The pundits had counted him down after the first few Republican caucuses and primaries…however, Santorum did not count him self out and his showing on Tuesday says he might be right.
Rick Santorum’s clean sweep in Colorado, Minnesota and Missouri on Tuesday was the latest plot twist in what was already a potboiler of a Republican presidential campaign. Does this mean the momentum is on again for Santorum? Must Romney now shift his focus from Gingrich? What happened to Ron Paul? Is the chocolate brownie at McDonald’s really that good?
Here are five things you may have learned from Santorum’s Sweep:
Minnesota rejects Romney:
Preparing for a loss the Romney campaign sent reporters a “Reality Check” memo on Tuesday morning downplaying the importance of Colorado, Minnesota and Missouri, correctly pointing out that delegates in the states will not be allocated until later this year.
Swing state Santorum:
Santorum has won four swing states this primary cycle: Iowa, Missouri, Minnesota and Colorado. Romney won three: New Hampshire, Florida and Nevada. Gingrich won South Carolina, which will be firmly in the GOP fold come November.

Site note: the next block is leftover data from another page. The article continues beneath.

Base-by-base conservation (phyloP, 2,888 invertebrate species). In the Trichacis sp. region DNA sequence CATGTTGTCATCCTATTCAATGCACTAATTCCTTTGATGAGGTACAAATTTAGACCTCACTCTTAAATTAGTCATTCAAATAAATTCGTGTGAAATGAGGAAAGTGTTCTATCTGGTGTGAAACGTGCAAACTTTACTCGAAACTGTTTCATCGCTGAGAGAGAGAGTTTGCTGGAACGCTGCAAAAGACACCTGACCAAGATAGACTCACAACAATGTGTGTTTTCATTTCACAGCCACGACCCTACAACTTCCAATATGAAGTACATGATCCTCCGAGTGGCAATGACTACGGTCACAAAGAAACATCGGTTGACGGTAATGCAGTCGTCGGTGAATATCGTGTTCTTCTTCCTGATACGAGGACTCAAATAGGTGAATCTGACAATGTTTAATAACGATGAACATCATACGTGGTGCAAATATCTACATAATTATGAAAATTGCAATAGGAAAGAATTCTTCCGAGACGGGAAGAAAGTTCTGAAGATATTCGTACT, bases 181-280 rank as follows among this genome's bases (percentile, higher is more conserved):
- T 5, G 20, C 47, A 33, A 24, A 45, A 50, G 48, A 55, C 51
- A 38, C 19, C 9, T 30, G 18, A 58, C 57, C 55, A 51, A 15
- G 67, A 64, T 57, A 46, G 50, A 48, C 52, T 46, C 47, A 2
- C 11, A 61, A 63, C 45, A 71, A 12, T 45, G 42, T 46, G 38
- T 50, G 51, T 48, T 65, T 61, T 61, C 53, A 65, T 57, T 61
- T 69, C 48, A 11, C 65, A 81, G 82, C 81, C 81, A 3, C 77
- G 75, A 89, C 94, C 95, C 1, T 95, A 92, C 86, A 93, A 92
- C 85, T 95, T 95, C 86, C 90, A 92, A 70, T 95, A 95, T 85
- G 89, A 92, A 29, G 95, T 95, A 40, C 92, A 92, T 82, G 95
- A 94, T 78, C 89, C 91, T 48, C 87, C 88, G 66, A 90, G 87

Low turnout, again:
Early reports show fewer voters participated in Tuesday’s primary and caucuses than in 2008. Republicans not excited about their choices?
The reaction at 1600:
“The Santorum victory in Missouri is a sign the base of the GOP doesn’t trust Mitt Romney,” the aide said. “Right now, Romney should be locking up the nomination, not losing contests. This weakness will follow him into the general election.”
Retail politics, again:
Santorum’s win in Missouri wasn’t really a surprise — Gingrich wasn’t on the ballot, Santorum had no one to have to split the conservative vote, and Romney put little into the state. Minnesota was a surprise. Colorado was a stunner, given Romney’s success in the state in 2008.
Full CNN report here.